Workers’ Compensation Reform Must Start with the Insurance Industry
By Perry J. Browder
In 2011, at the urging of the state’s leading business organizations, bipartisan majorities of Illinois lawmakers approved a workers’ compensation “reform” law aimed at reducing costs for Illinois employers. It forced workers to forfeit long-standing rights in exchange for insurance companies being transparent with pricing and passing savings along to employers in the form of rate reductions. Unfortunately, the insurance companies have not held up their end of the bargain.
Cries from Governor Rauner and his big business and insurance industry supporters for more so-called “reforms” will only further undercut the rights of injured workers while boosting insurance industry profits and shifting even more risk and burden onto taxpayers. Lawmakers should reject the governor’s race-to-the-bottom policies that benefit the wealthy few at the expense of nearly all Illinoisans.
The cost of workers’ compensation is indeed declining steadily for Illinois employers and, especially so, for the insurance companies writing those policies. As the Illinois Workers’ Compensation Commission stated in its FY 2014 report, Illinois employers experienced the largest decrease in workers’ comp premiums among all states. And the commission anticipates further savings once the full effects of the 2011 workers’ comp overhaul are felt.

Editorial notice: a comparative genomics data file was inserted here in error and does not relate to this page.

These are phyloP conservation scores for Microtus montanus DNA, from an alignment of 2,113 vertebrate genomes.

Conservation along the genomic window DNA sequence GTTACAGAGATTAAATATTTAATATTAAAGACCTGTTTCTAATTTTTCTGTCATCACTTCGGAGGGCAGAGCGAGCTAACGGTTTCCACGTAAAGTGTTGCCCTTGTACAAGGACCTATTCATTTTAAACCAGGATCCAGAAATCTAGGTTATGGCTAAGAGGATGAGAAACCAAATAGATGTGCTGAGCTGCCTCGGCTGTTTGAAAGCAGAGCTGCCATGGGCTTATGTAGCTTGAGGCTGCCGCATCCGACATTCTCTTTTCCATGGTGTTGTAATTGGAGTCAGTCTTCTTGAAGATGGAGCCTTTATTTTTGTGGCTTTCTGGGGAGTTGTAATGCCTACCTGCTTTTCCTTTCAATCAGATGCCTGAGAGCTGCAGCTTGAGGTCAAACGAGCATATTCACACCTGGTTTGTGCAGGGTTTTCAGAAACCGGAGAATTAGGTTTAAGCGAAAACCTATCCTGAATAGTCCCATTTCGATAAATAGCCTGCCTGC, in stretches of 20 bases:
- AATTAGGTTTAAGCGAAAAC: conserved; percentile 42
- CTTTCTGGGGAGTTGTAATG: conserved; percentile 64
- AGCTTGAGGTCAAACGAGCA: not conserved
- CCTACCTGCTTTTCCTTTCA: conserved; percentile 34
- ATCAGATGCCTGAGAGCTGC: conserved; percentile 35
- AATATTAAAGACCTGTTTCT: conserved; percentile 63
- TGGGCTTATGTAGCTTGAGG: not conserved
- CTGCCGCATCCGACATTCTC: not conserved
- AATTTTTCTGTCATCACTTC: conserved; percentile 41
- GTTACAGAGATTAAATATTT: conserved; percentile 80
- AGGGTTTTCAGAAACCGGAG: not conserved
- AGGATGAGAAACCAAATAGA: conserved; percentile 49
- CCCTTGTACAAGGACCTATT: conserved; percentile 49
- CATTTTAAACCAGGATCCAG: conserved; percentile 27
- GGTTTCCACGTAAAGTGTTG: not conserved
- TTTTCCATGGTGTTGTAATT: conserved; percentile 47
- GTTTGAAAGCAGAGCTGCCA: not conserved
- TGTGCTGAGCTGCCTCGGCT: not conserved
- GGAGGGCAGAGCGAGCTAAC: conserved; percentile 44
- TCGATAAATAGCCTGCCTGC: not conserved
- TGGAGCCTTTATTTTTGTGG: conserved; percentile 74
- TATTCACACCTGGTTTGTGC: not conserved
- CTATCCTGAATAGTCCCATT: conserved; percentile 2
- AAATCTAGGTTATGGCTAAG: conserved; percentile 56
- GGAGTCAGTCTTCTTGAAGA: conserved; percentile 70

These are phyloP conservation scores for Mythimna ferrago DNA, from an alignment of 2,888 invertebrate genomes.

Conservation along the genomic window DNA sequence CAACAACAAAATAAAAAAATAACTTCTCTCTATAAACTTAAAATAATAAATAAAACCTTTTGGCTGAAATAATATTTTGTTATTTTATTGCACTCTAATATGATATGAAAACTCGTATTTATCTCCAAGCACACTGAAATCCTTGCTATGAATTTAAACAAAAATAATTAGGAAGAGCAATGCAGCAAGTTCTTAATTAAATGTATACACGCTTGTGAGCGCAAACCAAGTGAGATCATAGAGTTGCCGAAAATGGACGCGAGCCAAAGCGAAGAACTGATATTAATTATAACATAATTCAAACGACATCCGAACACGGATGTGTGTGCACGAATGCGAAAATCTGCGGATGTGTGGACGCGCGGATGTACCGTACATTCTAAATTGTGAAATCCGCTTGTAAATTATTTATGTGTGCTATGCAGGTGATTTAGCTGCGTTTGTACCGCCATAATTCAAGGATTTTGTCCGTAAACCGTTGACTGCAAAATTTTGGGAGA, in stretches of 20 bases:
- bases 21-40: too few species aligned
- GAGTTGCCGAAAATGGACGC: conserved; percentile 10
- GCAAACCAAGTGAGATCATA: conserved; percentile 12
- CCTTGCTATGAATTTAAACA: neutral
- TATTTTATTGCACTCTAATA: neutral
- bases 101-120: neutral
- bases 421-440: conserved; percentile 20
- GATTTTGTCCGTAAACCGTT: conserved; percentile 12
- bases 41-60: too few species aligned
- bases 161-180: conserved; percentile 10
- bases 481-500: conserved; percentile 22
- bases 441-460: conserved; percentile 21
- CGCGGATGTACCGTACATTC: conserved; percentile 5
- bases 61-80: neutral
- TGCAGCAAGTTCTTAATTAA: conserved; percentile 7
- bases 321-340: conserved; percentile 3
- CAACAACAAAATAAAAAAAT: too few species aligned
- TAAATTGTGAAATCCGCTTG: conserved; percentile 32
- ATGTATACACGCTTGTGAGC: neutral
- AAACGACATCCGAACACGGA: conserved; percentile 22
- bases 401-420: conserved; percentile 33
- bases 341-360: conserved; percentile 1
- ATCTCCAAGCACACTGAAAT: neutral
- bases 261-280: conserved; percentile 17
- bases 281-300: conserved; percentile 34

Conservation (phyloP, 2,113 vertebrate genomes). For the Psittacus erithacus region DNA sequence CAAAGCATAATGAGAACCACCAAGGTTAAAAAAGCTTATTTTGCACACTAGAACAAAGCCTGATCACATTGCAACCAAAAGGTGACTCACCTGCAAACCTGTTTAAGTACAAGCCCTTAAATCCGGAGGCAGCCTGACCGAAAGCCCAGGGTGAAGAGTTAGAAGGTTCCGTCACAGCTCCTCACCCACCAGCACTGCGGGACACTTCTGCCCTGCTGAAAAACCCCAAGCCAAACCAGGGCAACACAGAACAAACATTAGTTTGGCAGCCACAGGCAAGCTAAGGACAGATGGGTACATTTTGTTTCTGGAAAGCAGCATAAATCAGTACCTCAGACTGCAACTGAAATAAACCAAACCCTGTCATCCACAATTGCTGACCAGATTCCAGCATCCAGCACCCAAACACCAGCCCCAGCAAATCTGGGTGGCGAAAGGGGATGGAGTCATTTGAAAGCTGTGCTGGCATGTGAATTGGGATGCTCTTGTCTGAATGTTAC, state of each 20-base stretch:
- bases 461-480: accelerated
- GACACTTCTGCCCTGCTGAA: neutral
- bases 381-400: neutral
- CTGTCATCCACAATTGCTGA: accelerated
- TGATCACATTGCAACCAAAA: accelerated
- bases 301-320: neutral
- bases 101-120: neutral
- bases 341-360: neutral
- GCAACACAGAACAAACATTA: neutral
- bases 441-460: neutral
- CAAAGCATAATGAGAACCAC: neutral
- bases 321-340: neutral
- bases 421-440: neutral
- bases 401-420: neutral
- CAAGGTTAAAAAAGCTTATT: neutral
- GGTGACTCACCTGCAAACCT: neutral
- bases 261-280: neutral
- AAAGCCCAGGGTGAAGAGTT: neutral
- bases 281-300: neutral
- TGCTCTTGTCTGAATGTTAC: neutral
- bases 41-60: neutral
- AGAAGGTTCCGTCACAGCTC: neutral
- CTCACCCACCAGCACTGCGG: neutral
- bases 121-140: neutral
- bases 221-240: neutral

As for insurers, the IWCC said they enjoyed a 19 percent decrease in loss costs (benefit payments) between 2011 and 2015. And according to a 2015 report from the Illinois Department of Insurance, profits within the state’s workers’ comp sector have steadily grown since 2010. The “long term trend indicates an overall improvement in both profits and loss ratio within the workers’ compensation market in Illinois,” the agency concluded.
The truth is that the 2011 law – those changes sought by the business community, and which were largely to the detriment of men and women injured on the job due to no fault of their own – is producing the desired result: lower costs for insurance companies and employers.
Dependence on food stamps and reliance on public health care programs should not be the fate for Illinoisans injured at work. Insurance companies would have the public believe that the state’s workers’ compensation system is too generous toward the interests of injured workers, but in fact, it’s all that’s standing between those men and women – many of whom may no longer work due to their injuries – and a life of poverty.
Insurance companies are taking advantage of both workers and employers. Illinois lawmakers should instead examine insurance companies’ lack of transparency and cooperation with the law they accepted in 2011.
No matter how many benefits are cut, medical reimbursements are lowered, and claims are denied, the state’s businesses won’t see corresponding savings without our leaders addressing the promises previously broken by the insurance industry. Strictly regulating insurance premiums, not further curtailing injured workers’ rights, is the key to managing employers’ workers’ compensation costs.
Perry J Browder is the President of the Illinois Trial Lawyers Association